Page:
Relationship of the Laws of the Kitab-i-Aqdas to the Laws of the Bayan of the Bab

By Jeff Simmonds

First presented at the Irfan Colloquia Session #5
Bahá'í National Center: Wilmette, Illinois, USA
March 31 – April 2, 1995
(see list of papers from #5)

    This paper discusses the relationship of the legislation of the Kitáb-i-Aqdas to that of the Persian Bayán. My thesis is that Bahá'u'lláh was not an innovative legislator, but derived His laws from the laws of the Báb. Furthermore, all of the laws of the Bayán were codified in the Kitáb-i-Aqdas, both positive and negative commands, and abrogations of the laws of previous dispensations. The only exceptions were laws that the Báb Himself declared were only temporary, put in place to prepare the way for the coming of Him Whom God Will Make Manifest, that is, Bahá'u'lláh. The laws of the Bayán that were temporary in nature, such as the prohibition on studying dead languages or grammar, were abrogated not by Bahá'u'lláh, but by His declaration that He was He Whom God Will Make Manifest, at which time such laws became redundant. The only other laws that were not carried over from the Bábí to the Bahá'í dispensation were those that gave Him Whom God Will Make Manifest special respect, such as the law that everyone should rise when the name of Him. Whom God Will Make Manifest was mentioned. Such laws were abrogated by Bahá'u'lláh, as a sign of grace and mercy, and not because the laws of the Bayán were strange, unworkable or excessive.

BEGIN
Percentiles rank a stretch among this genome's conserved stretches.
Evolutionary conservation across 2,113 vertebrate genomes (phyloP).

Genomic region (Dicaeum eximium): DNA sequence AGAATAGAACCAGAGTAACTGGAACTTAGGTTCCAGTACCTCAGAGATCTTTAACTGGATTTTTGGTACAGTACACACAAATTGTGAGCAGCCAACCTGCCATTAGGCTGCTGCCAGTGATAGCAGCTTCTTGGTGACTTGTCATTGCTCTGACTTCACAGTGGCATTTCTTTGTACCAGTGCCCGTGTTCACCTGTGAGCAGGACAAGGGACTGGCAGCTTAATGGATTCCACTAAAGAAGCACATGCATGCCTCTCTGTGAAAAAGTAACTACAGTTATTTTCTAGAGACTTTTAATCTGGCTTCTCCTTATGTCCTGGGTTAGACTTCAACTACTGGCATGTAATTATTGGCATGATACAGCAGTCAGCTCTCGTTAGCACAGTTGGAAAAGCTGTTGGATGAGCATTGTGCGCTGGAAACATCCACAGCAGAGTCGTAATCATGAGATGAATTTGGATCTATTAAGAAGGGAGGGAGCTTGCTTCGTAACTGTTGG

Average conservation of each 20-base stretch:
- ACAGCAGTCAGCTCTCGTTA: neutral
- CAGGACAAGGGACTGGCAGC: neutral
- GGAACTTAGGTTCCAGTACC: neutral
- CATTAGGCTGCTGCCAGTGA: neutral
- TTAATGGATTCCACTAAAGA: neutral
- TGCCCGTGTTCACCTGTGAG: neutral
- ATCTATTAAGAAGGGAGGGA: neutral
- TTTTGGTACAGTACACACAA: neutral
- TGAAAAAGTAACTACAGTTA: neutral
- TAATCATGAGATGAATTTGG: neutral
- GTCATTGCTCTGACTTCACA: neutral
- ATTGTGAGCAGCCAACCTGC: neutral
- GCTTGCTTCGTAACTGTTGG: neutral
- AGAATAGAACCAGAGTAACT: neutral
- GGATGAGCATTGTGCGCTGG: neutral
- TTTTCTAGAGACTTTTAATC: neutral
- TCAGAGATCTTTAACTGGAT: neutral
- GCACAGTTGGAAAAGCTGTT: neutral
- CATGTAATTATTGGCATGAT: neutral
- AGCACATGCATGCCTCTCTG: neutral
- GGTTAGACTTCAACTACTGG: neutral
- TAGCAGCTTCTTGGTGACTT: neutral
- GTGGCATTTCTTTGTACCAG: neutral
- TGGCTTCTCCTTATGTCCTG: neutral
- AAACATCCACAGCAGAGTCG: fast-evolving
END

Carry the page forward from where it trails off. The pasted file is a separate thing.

I conclude that a study and knowledge of the Bayán is essential in order to understand Bahá'u'lláh's Most Holy Book, and that there is a strong degree of continuity between it and the Bayán from which it is clearly derived.

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